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Pope dismays anti-Mafia activists on Sicily visit

Pope Benedict encouraged Sicilians on Sunday to speak out about their problems, including organized crime, but disappointed activists who said he was not forceful enough and did not say the word Mafia.
/ Source: Reuters

Pope Benedict encouraged Sicilians on Sunday to speak out about their problems, including organized crime, but disappointed activists who said he was not forceful enough and did not say the word Mafia.

Benedict, making his first visit to Sicily as pope, said an open-air mass for tens of thousands of people near the Sicilian capital's port at the start of his day-long trip.

In his homily, the pope spoke of many of Sicily's pressing problems, including high unemployment, and of those who were "suffering physically and morally ... because of organized crime".

"I am here to give you strong encouragement not to be afraid to speak out clearly about human and Christian values ...," he said.

Sicily is no longer the scene of the Mafia wars of the 1990s, magistrates say the mob still does brisk business in drug trafficking, extortion and getting a slice of lucrative public works contracts for companies it controls.

Benedict's homily was sprinkled with phrases such as a biblical reference to "a tremendous situation of violence" and the need to be "ashamed by evil", but leading anti-Mafia activists said he did not go far enough.

"It is a great disappointment. I think the people of Palermo will be disappointed," said Rita Borsellino, whose brother Paolo, a leading anti-Mafia magistrate, was killed by a Mafia car bomb in Palermo in 1992.

"I was disappointed in the lack of force in what he said," she told Reuters. "I think it is indulging the Mafia too much to just call it organized crime and not call it by name. I hope he is stronger when he speaks to young people later today."

Paolo Borsellino was one of two magistrates killed in twin attacks in 1992. The other was Giovanni Falcone, who was blown up with his wife and his three-man police escort when the Mafia planted a massive bomb under the highway near Palermo airport.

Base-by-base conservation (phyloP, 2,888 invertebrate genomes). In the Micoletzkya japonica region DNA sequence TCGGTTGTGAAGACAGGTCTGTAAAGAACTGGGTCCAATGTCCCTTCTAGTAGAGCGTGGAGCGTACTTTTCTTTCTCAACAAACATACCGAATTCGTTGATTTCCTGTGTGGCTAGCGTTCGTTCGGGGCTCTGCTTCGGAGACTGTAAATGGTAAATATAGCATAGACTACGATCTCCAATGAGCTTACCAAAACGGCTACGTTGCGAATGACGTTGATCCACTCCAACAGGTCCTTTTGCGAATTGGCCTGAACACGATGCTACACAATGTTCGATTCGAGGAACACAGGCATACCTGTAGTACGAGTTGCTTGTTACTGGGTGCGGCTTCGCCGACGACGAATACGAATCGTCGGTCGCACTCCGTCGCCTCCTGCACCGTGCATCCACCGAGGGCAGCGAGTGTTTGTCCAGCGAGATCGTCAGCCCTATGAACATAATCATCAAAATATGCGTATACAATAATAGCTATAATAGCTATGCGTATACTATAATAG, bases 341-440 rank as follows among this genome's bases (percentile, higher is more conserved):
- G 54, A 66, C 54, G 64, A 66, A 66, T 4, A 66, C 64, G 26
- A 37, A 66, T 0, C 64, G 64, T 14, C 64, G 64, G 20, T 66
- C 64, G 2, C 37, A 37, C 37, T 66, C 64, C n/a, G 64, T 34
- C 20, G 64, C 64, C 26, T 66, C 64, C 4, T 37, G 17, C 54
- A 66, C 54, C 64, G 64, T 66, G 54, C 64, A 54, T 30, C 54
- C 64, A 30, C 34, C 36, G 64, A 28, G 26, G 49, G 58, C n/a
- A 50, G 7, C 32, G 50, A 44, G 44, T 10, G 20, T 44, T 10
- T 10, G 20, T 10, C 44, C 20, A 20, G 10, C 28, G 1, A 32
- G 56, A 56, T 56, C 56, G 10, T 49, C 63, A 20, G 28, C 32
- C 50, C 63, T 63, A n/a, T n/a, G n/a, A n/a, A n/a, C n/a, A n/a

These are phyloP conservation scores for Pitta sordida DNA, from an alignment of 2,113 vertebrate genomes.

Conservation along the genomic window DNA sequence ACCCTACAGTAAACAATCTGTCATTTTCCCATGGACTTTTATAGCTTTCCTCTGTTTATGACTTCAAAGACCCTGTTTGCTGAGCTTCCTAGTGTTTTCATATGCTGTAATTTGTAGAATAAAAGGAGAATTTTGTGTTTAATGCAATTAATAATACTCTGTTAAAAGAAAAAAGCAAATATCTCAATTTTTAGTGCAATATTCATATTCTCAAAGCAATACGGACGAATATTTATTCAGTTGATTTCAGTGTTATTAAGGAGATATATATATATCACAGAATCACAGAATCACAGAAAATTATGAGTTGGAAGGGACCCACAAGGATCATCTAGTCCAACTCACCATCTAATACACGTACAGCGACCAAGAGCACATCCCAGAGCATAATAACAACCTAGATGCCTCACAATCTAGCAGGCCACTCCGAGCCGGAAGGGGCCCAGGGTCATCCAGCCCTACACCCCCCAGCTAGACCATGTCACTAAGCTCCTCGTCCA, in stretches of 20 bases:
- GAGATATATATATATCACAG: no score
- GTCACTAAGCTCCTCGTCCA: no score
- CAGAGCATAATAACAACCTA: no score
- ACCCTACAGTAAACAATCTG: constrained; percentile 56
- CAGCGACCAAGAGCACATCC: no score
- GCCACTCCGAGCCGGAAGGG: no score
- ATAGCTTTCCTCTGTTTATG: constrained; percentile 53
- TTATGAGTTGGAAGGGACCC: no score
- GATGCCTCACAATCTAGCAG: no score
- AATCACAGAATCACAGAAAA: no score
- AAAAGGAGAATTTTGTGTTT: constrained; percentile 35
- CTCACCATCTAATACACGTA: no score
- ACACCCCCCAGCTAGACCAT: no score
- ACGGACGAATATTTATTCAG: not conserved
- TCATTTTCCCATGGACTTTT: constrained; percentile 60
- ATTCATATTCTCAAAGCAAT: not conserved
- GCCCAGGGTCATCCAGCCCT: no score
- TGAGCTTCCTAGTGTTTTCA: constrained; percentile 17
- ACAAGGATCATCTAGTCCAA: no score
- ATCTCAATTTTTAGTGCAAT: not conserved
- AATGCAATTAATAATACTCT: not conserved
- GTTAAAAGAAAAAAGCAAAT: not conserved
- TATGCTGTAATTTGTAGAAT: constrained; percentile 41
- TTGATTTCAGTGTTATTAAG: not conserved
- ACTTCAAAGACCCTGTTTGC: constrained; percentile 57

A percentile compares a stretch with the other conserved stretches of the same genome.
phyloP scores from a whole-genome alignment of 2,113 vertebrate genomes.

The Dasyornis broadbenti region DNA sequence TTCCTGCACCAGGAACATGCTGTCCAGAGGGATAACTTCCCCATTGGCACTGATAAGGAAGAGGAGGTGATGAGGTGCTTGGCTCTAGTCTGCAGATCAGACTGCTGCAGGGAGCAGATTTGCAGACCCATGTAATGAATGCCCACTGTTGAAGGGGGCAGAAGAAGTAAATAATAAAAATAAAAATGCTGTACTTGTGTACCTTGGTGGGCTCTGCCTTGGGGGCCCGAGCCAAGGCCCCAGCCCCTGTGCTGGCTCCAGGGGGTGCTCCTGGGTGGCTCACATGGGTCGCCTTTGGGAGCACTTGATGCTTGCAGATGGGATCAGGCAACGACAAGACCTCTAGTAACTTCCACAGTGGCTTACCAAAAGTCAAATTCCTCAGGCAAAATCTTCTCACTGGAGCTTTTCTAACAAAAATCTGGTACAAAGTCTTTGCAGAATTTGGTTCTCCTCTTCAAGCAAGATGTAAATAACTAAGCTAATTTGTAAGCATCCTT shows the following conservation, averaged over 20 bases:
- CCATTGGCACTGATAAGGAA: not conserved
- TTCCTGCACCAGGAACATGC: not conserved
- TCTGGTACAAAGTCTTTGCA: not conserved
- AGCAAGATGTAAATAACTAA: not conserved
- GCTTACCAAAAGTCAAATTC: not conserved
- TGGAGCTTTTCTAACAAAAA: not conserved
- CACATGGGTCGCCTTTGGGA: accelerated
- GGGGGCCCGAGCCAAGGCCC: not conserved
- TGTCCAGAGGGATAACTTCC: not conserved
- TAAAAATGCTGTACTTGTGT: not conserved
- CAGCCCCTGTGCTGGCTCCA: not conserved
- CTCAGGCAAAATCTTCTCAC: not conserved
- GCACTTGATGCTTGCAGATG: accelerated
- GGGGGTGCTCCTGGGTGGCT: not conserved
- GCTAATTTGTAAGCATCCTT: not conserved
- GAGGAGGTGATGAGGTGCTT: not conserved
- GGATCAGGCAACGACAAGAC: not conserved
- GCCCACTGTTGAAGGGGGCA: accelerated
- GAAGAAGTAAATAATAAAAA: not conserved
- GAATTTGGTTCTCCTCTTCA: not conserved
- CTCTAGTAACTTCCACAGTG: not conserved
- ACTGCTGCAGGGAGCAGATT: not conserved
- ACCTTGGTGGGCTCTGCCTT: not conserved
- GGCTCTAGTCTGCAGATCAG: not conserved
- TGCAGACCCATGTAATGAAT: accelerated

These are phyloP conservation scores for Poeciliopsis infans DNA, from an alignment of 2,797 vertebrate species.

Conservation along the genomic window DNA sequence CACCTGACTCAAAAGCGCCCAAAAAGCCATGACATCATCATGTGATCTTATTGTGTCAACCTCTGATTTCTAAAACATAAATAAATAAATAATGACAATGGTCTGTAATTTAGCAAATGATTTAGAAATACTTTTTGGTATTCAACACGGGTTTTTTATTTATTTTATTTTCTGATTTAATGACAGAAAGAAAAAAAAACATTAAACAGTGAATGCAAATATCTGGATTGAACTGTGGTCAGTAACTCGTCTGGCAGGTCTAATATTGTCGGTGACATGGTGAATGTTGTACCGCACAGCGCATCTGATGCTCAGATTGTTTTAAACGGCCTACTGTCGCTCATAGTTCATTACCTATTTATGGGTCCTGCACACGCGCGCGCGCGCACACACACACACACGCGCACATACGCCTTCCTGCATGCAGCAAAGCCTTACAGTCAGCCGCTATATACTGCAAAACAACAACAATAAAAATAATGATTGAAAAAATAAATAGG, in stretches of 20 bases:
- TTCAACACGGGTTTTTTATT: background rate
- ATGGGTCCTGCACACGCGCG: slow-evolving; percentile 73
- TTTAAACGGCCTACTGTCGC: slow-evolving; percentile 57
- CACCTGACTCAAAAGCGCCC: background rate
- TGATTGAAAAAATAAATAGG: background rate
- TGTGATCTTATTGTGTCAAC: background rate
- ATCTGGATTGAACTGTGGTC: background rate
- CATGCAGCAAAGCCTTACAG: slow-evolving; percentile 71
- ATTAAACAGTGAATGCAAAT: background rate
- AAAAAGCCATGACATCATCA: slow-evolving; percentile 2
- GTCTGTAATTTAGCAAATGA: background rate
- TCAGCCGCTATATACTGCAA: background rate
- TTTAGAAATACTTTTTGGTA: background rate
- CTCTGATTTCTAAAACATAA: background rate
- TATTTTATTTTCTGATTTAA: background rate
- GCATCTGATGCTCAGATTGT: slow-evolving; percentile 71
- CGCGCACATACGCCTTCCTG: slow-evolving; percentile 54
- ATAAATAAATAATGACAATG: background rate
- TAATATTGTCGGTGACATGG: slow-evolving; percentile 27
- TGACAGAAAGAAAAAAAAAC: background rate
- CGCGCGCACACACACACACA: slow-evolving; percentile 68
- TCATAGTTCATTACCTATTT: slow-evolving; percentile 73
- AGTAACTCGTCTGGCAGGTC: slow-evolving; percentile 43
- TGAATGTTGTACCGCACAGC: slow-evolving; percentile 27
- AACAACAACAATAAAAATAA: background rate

The pope passed the spot on his way into the city.

During the open-air mass, a prayer was said by the congregation about the need not to be mere "spectators against violence".

The pope mentioned Father Paolo Puglisi, who was killed by the Mafia in 1993.

Dino Paternostro, a leading anti-Mafia activist in the town of Corleone made famous in the "The Godfather" films, also expressed disappointment.

"There were great expectations for what he would say. I really do hope he is stronger and more specific in the afternoon because the way things stand it seems like he is saying 'the Mafia is your problem'," Paternostro told Reuters.

Whatever Benedict says will inevitably be compared to a visit to Sicily by Pope John Paul II in 1993.

Before leaving the city of Agrigento, John Paul improvised a scathing and specific attack on the Mafia which has gone down in anti-Mafia history.

Speaking in a raised voice and with a clenched fist, John Paul thundered against Mafiosi, warning them directly that unless they "converted" to good, they would one day be subjected to God's judgement for their blood letting and misdeeds.

Several months later on a sleepy summer night in Rome, bombs placed by the Mafia exploded in two churches in Rome, including the Basilica of St John in Lateran, the pope's cathedral in his capacity as bishop of Rome.